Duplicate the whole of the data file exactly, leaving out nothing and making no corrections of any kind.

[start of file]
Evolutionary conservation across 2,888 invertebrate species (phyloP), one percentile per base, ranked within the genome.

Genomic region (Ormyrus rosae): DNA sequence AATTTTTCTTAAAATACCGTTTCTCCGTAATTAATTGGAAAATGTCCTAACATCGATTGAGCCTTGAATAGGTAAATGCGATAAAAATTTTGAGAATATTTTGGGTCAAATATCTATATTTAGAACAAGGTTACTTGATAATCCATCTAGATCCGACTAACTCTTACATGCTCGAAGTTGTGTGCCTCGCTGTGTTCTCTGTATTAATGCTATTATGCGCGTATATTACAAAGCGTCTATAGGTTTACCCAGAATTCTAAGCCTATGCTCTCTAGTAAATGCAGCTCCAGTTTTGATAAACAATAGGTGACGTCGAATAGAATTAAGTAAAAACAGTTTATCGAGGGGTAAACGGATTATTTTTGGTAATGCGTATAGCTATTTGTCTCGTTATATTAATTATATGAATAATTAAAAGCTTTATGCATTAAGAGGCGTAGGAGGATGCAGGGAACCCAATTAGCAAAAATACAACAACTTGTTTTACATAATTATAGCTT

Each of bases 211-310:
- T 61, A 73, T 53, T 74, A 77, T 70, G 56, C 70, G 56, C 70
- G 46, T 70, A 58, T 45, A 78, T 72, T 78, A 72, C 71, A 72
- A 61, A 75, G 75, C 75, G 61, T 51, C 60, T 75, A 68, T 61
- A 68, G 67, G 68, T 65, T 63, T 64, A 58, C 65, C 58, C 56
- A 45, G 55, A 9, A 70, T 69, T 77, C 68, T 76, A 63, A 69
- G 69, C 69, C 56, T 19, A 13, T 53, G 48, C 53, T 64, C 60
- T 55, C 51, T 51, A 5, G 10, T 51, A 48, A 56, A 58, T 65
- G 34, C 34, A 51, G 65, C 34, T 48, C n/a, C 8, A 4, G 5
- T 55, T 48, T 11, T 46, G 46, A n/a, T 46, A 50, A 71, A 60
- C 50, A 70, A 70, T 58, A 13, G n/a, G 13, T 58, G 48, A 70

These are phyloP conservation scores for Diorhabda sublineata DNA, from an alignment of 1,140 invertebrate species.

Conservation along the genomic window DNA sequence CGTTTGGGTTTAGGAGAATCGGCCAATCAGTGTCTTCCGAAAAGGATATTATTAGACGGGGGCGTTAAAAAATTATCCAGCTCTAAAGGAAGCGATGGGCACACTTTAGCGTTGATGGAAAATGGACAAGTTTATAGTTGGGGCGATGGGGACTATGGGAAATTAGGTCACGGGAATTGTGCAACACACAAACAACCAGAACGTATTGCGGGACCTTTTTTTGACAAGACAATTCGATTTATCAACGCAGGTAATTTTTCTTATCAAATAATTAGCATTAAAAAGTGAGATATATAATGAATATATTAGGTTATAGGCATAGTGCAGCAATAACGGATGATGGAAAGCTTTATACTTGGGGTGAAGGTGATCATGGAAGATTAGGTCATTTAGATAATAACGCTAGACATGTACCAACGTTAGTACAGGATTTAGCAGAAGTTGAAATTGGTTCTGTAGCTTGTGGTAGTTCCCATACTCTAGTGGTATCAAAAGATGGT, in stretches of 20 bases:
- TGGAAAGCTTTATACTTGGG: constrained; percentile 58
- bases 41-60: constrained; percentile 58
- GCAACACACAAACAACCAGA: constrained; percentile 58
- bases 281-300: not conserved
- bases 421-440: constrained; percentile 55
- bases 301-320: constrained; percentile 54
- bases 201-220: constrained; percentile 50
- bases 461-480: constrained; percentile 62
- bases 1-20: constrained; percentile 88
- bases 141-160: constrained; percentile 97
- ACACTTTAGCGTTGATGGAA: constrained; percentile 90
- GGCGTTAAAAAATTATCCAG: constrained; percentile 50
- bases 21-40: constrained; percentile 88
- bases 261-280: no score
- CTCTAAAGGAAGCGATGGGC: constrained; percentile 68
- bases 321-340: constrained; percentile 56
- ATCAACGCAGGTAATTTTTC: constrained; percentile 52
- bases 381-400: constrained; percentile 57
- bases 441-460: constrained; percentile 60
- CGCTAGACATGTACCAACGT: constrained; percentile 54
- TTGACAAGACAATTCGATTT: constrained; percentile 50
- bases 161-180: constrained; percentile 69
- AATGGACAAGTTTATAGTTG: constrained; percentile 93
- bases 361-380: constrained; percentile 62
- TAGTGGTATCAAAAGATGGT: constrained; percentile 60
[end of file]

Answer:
Evolutionary conservation across 2,888 invertebrate species (phyloP), one percentile per base, ranked within the genome.

Genomic region (Ormyrus rosae): DNA sequence AATTTTTCTTAAAATACCGTTTCTCCGTAATTAATTGGAAAATGTCCTAACATCGATTGAGCCTTGAATAGGTAAATGCGATAAAAATTTTGAGAATATTTTGGGTCAAATATCTATATTTAGAACAAGGTTACTTGATAATCCATCTAGATCCGACTAACTCTTACATGCTCGAAGTTGTGTGCCTCGCTGTGTTCTCTGTATTAATGCTATTATGCGCGTATATTACAAAGCGTCTATAGGTTTACCCAGAATTCTAAGCCTATGCTCTCTAGTAAATGCAGCTCCAGTTTTGATAAACAATAGGTGACGTCGAATAGAATTAAGTAAAAACAGTTTATCGAGGGGTAAACGGATTATTTTTGGTAATGCGTATAGCTATTTGTCTCGTTATATTAATTATATGAATAATTAAAAGCTTTATGCATTAAGAGGCGTAGGAGGATGCAGGGAACCCAATTAGCAAAAATACAACAACTTGTTTTACATAATTATAGCTT

Each of bases 211-310:
- T 61, A 73, T 53, T 74, A 77, T 70, G 56, C 70, G 56, C 70
- G 46, T 70, A 58, T 45, A 78, T 72, T 78, A 72, C 71, A 72
- A 61, A 75, G 75, C 75, G 61, T 51, C 60, T 75, A 68, T 61
- A 68, G 67, G 68, T 65, T 63, T 64, A 58, C 65, C 58, C 56
- A 45, G 55, A 9, A 70, T 69, T 77, C 68, T 76, A 63, A 69
- G 69, C 69, C 56, T 19, A 13, T 53, G 48, C 53, T 64, C 60
- T 55, C 51, T 51, A 5, G 10, T 51, A 48, A 56, A 58, T 65
- G 34, C 34, A 51, G 65, C 34, T 48, C n/a, C 8, A 4, G 5
- T 55, T 48, T 11, T 46, G 46, A n/a, T 46, A 50, A 71, A 60
- C 50, A 70, A 70, T 58, A 13, G n/a, G 13, T 58, G 48, A 70

These are phyloP conservation scores for Diorhabda sublineata DNA, from an alignment of 1,140 invertebrate species.

Conservation along the genomic window DNA sequence CGTTTGGGTTTAGGAGAATCGGCCAATCAGTGTCTTCCGAAAAGGATATTATTAGACGGGGGCGTTAAAAAATTATCCAGCTCTAAAGGAAGCGATGGGCACACTTTAGCGTTGATGGAAAATGGACAAGTTTATAGTTGGGGCGATGGGGACTATGGGAAATTAGGTCACGGGAATTGTGCAACACACAAACAACCAGAACGTATTGCGGGACCTTTTTTTGACAAGACAATTCGATTTATCAACGCAGGTAATTTTTCTTATCAAATAATTAGCATTAAAAAGTGAGATATATAATGAATATATTAGGTTATAGGCATAGTGCAGCAATAACGGATGATGGAAAGCTTTATACTTGGGGTGAAGGTGATCATGGAAGATTAGGTCATTTAGATAATAACGCTAGACATGTACCAACGTTAGTACAGGATTTAGCAGAAGTTGAAATTGGTTCTGTAGCTTGTGGTAGTTCCCATACTCTAGTGGTATCAAAAGATGGT, in stretches of 20 bases:
- TGGAAAGCTTTATACTTGGG: constrained; percentile 58
- bases 41-60: constrained; percentile 58
- GCAACACACAAACAACCAGA: constrained; percentile 58
- bases 281-300: not conserved
- bases 421-440: constrained; percentile 55
- bases 301-320: constrained; percentile 54
- bases 201-220: constrained; percentile 50
- bases 461-480: constrained; percentile 62
- bases 1-20: constrained; percentile 88
- bases 141-160: constrained; percentile 97
- ACACTTTAGCGTTGATGGAA: constrained; percentile 90
- GGCGTTAAAAAATTATCCAG: constrained; percentile 50
- bases 21-40: constrained; percentile 88
- bases 261-280: no score
- CTCTAAAGGAAGCGATGGGC: constrained; percentile 68
- bases 321-340: constrained; percentile 56
- ATCAACGCAGGTAATTTTTC: constrained; percentile 52
- bases 381-400: constrained; percentile 57
- bases 441-460: constrained; percentile 60
- CGCTAGACATGTACCAACGT: constrained; percentile 54
- TTGACAAGACAATTCGATTT: constrained; percentile 50
- bases 161-180: constrained; percentile 69
- AATGGACAAGTTTATAGTTG: constrained; percentile 93
- bases 361-380: constrained; percentile 62
- TAGTGGTATCAAAAGATGGT: constrained; percentile 60